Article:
Sharing of disability information (Disclosure)

There are many reasons why a person may or may not choose to share information about their disability and access requirements. Legally, a person with disability is not obligated to share information about their disability unless:

  • an adjustment is required to complete the main tasks of their job
  • there is a risk to workplace safety.

Any information shared should be treated as private and confidential, and is applicable in accordance with the Information and Health Privacy Principles contained within the Privacy and Data Protection Act 2014External Link (Vic) and theHealth Records Act 2001External Link (Vic).

Equal opportunity legislation covers all department employees (including contractors), volunteers and candidates applying for a job.

Equal opportunity legislation contains a positive duty which requires employers to make workplace adjustments for employees and prospective employees with disability (subject to the exceptions outlined below).

There are certain circumstances where discrimination is not unlawful under the Disability Discrimination Act 1992External Link (Cth) and Equal Opportunity ActExternal Link 2010 (Vic). These include:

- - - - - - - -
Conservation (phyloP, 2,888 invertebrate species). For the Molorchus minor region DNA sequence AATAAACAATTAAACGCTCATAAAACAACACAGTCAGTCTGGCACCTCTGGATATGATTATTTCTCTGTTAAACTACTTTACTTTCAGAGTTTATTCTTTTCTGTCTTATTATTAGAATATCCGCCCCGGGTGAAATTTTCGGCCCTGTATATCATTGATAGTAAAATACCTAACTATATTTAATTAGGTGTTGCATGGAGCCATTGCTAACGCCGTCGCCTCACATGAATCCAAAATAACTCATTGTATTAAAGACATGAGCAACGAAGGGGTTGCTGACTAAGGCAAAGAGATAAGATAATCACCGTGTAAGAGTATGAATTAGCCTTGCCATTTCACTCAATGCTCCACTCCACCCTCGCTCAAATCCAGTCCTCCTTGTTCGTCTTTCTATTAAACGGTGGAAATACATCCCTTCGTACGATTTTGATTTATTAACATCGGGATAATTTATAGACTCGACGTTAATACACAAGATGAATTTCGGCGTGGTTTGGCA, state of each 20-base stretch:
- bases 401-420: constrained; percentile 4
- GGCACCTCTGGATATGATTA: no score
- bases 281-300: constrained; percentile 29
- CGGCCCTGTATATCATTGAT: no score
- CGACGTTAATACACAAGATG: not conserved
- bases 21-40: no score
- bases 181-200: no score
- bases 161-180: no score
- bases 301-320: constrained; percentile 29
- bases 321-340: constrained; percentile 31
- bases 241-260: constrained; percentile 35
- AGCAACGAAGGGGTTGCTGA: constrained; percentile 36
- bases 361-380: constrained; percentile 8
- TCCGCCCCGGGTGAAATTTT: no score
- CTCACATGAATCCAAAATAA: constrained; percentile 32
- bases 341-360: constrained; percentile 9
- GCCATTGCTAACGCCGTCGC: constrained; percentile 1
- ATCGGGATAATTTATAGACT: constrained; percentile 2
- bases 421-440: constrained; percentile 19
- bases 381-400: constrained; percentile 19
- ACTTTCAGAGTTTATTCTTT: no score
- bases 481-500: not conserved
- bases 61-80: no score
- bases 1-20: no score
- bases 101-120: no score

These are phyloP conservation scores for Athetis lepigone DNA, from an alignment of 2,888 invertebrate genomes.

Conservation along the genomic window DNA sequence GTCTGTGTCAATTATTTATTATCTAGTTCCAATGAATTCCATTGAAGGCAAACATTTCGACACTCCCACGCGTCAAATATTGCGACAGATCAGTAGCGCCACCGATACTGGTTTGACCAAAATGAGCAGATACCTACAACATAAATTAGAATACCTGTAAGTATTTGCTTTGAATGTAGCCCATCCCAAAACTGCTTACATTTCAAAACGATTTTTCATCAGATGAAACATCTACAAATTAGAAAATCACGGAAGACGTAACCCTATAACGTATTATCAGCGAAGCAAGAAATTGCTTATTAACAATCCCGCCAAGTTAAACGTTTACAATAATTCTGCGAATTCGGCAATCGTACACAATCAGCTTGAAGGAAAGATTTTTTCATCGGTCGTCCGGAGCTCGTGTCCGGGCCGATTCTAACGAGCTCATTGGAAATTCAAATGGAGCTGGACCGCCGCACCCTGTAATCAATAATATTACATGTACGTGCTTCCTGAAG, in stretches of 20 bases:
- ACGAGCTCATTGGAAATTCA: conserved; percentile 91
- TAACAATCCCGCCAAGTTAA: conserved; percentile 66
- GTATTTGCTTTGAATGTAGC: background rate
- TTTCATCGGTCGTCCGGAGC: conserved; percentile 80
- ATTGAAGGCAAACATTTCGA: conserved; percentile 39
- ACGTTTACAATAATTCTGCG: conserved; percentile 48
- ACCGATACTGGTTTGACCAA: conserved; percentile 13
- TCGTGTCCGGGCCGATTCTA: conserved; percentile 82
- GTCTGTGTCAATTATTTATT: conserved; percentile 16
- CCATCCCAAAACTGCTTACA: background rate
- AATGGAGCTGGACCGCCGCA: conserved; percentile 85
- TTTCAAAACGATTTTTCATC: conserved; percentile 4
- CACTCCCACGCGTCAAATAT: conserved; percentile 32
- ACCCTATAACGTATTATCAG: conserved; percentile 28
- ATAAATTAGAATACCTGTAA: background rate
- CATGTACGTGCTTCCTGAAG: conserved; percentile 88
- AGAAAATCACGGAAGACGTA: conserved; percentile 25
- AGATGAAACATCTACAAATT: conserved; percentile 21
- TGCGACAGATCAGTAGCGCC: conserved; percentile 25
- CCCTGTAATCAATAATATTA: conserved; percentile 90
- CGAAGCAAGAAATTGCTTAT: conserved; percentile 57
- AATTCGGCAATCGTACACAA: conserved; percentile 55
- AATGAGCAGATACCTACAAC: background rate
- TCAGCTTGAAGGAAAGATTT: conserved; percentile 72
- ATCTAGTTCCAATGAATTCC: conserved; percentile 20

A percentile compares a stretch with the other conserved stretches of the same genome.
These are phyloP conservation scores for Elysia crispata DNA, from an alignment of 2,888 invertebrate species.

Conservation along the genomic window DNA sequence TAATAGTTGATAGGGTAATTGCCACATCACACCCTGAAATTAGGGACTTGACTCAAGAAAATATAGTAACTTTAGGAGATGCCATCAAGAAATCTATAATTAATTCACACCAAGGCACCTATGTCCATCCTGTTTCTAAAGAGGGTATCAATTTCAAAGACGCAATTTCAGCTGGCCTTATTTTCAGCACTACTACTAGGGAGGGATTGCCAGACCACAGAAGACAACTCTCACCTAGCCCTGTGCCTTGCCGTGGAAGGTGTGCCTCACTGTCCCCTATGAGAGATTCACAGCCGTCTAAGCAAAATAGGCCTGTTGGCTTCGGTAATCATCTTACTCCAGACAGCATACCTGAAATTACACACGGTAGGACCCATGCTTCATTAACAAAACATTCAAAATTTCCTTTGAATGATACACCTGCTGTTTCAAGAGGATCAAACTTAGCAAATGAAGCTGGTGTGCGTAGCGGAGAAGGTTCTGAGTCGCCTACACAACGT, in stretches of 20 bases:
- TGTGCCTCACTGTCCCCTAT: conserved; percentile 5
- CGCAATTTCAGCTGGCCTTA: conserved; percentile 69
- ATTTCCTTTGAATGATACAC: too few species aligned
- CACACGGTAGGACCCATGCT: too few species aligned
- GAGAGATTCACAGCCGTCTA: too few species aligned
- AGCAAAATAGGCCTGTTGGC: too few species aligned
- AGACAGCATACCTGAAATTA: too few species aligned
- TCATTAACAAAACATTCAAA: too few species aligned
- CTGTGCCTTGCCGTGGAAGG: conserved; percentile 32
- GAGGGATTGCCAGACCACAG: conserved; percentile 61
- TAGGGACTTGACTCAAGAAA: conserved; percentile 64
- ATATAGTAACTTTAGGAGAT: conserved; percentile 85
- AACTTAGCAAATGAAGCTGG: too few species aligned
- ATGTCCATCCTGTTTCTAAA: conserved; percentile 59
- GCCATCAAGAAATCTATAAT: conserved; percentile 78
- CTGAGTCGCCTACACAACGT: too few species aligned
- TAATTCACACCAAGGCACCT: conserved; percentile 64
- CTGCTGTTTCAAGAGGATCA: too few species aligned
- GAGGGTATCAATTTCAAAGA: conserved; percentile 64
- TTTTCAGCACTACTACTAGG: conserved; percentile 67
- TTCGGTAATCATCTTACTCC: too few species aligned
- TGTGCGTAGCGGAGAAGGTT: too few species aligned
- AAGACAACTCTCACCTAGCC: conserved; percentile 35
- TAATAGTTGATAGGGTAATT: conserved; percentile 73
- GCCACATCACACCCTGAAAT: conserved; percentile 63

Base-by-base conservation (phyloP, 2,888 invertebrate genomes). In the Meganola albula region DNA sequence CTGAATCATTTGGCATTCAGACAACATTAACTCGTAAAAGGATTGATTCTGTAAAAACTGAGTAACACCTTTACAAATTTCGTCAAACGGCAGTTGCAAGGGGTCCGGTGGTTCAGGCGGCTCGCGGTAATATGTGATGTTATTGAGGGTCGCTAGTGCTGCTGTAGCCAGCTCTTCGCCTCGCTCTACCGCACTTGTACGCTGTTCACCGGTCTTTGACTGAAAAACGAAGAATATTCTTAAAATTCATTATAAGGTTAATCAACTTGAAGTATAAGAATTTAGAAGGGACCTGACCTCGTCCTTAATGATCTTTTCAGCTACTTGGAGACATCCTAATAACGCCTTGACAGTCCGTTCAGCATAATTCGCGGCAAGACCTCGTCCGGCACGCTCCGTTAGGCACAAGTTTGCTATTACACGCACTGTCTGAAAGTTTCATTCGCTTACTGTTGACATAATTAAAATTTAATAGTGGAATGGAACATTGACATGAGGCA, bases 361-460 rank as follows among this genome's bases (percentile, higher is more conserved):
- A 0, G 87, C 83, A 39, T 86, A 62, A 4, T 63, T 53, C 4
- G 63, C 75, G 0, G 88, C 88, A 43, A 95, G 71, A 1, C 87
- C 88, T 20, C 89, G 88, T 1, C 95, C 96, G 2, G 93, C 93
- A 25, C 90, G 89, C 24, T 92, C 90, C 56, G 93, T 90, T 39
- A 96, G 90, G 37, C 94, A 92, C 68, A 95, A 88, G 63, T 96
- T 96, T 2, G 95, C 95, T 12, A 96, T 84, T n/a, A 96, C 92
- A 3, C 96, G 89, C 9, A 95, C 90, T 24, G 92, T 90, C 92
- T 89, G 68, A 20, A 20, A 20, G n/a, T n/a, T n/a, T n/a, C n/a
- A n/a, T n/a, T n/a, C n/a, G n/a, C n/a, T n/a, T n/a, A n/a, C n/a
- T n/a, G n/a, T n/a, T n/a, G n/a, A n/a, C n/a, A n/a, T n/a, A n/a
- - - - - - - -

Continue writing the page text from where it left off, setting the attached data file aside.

• where an unjustifiable hardship would be imposed by the provision of special services or facilities which are necessary for the person with the disability to do the work;
  • where the person, because of their disability, would be unable to carry out the inherent requirements of the role, even with the provision of workplace adjustments by an employer; and
  • general exceptions such as if the discrimination is necessary to protect the health or safety of any person or property, or where the discrimination is authorised by another piece of legislation.
Chapter of the Disability and Reasonable Adjustment — Employees in the Workplace Policy explaining the legal framework

Reviewed 07 March 2023

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